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                                      using 2 Second Lean as a guide, and then taking them out to the shop floor and asking them to stand there and look for the eight types of waste. “With- in 10 minutes, they typically see 20 to 50 wastes,” Sitton says.
The company also gives employees time on the clock to read 2 Second Lean and to discuss the book in a team set- ting, encouraging employees to “go and see” waste and to develop remedies for eliminating waste in their work areas. This expectation reflects a sig- nificant transition from Cambridge’s initial lean efforts, when senior leaders and engineers usually initiated lean improvements.
“That idea only works for owners of the company,” says Sitton. “We real- ized that we needed more people who buy into the culture. Now we develop people with a sense of trust, who are able to see waste and fix what’s bug- ging them, and they now respond as owners.”
Fast Start for New Employees
New employees are encouraged to jump right into lean improvements at Cambridge. Justin Meade, a general laborer who works on wiring panels, says he got started with lean during his first week nearly three years ago.
“When I first started an assembly job, it wasn’t very fun,” says Meade. “Then, after seeing some of the others’ videos, I started on improvements— first a small project, putting tools that were scattered all over onto a shadow board.” Over a period of six months, Meade developed a cart furnished with parts, plus a trash can and tools needed to eliminate wasted movement and space during his daily tasks. He made videos of several improvement itera- tions, modifying and later eliminating the old cart. Along the way, he got help from a sheetmetal team member, a welder and others in creating a new cart. Now, tools and parts are in one area.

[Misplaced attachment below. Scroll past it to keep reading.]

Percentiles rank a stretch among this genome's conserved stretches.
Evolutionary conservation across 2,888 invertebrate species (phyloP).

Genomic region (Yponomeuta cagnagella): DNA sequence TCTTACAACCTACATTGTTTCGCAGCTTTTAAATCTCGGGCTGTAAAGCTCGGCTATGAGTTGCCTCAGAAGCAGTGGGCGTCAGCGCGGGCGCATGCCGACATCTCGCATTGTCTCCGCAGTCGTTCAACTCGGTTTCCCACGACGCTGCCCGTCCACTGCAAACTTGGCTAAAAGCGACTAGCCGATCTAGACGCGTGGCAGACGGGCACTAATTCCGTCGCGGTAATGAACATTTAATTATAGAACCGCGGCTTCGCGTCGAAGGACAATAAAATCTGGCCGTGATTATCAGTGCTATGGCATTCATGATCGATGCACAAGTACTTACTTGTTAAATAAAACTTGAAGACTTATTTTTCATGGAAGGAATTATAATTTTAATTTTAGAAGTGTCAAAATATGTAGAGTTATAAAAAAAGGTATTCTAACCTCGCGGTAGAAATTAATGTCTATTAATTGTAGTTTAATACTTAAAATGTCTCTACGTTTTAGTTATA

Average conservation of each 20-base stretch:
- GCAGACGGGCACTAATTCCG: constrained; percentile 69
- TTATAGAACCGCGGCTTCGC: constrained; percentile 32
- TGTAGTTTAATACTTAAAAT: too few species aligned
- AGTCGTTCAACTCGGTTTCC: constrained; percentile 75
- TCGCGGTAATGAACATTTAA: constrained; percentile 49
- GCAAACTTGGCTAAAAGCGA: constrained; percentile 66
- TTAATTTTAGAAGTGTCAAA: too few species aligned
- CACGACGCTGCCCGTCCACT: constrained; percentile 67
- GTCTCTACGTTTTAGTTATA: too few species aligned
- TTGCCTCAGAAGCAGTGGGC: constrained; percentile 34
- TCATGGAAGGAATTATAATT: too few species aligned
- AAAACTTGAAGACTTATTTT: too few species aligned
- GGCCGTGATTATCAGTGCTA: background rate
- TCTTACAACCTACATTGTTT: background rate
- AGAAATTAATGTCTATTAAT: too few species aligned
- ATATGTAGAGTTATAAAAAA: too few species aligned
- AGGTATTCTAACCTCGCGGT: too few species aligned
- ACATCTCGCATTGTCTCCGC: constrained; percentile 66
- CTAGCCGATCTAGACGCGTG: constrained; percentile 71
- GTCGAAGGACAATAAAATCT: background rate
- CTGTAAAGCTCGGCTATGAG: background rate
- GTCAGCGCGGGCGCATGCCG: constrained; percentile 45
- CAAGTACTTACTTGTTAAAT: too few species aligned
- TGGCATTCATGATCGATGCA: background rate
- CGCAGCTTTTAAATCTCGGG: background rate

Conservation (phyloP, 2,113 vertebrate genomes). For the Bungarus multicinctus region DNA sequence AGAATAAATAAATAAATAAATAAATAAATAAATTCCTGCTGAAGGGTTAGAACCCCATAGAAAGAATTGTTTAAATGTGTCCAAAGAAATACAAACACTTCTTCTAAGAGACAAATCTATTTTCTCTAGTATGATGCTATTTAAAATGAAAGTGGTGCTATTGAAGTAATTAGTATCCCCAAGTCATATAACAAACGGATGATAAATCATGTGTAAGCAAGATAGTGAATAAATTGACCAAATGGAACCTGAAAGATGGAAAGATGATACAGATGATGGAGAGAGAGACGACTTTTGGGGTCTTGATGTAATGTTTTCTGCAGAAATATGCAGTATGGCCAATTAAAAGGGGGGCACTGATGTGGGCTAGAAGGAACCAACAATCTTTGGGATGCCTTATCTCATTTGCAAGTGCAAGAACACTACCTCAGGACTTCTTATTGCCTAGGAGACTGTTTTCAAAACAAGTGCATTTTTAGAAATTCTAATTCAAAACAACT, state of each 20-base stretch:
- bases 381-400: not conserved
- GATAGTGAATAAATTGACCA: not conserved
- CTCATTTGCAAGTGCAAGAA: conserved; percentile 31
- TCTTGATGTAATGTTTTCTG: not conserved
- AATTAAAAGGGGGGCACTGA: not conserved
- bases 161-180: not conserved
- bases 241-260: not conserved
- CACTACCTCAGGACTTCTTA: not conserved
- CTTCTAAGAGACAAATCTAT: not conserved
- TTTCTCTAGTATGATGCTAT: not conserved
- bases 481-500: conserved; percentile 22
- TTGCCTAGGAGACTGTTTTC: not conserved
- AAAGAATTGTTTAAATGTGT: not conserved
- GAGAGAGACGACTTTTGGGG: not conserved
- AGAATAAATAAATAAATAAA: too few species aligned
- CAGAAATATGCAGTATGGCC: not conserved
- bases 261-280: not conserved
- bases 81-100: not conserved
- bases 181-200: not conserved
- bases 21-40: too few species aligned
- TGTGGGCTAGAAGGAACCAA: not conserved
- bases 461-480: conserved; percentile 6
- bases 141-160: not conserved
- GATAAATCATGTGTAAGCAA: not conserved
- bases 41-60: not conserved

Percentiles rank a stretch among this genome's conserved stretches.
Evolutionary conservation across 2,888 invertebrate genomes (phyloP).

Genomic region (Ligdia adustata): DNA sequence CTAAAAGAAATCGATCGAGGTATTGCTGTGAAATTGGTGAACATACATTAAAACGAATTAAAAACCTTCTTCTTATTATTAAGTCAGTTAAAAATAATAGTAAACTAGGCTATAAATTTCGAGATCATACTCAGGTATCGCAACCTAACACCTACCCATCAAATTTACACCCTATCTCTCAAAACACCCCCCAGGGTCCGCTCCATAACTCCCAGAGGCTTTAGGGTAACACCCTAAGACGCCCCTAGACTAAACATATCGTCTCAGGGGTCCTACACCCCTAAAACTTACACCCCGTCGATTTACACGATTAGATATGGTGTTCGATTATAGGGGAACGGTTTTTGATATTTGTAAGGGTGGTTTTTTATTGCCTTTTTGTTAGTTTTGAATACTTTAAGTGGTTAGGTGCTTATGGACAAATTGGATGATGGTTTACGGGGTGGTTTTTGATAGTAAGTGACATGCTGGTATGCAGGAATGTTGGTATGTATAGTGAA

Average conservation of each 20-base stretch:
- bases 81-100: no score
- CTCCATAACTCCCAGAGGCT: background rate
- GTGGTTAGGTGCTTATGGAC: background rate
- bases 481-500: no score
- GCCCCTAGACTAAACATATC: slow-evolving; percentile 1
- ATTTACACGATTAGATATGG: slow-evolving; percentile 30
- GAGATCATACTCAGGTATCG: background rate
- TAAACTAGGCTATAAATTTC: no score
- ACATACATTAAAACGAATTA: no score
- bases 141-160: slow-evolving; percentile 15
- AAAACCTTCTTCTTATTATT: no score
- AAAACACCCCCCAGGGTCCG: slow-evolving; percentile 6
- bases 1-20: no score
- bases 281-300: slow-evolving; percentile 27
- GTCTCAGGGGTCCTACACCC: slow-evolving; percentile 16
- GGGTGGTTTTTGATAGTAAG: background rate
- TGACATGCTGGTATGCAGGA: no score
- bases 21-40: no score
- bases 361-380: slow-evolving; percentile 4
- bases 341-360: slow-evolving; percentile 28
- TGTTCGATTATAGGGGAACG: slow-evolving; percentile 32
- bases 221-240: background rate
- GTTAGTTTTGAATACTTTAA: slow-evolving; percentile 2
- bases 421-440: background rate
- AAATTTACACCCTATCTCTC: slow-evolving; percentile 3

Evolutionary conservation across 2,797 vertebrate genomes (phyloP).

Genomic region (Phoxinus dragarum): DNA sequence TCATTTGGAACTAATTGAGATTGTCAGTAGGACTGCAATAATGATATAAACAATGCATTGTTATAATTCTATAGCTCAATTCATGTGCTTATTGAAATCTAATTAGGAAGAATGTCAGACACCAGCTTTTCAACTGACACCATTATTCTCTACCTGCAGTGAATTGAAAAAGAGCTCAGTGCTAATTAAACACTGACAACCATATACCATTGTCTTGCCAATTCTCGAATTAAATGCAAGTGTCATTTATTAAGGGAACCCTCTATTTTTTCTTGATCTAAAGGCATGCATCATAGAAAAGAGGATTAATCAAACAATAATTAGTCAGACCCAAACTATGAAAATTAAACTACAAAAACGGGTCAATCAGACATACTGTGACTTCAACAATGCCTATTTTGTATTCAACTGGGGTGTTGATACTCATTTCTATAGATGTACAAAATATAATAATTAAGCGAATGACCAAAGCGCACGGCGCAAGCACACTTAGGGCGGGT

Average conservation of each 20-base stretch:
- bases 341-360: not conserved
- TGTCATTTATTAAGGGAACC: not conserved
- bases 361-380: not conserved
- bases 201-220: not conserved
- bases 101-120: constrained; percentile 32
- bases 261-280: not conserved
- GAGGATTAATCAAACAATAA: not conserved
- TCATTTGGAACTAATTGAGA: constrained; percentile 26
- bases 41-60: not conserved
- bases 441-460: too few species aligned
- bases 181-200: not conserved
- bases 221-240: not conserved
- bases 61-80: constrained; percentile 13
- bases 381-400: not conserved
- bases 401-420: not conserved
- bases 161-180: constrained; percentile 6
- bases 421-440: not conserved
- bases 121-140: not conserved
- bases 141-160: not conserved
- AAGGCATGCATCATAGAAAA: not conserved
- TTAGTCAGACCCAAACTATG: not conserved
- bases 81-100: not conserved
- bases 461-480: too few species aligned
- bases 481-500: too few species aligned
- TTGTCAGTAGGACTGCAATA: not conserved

“It used to take an hour-and-a-half to do a particular job. Now the process takes 20 to 25 minutes per unit,” says Meade. “I just went ahead with it, after
talking with my team lead, Scott Moore, who encouraged me to make the changes.”
Meade says he continues to gain improvement ideas and inspiration from participation in morning employ- ee meetings. “I like that everyone here is updated about how the company is doing financially,” he says. “We’re also encouraged to give input on company goals.”
Cultivating the Culture
Attracting potential employees who will support the Cambridge collabo- rative approach is crucial to the com- pany’s long-term success, says Meg Brown, human resources director. “We attract people who enjoy being prob- lem solvers, and being given the ability to make changes,” she says. “This gives us a huge competitive advantage in this tight labor market.”
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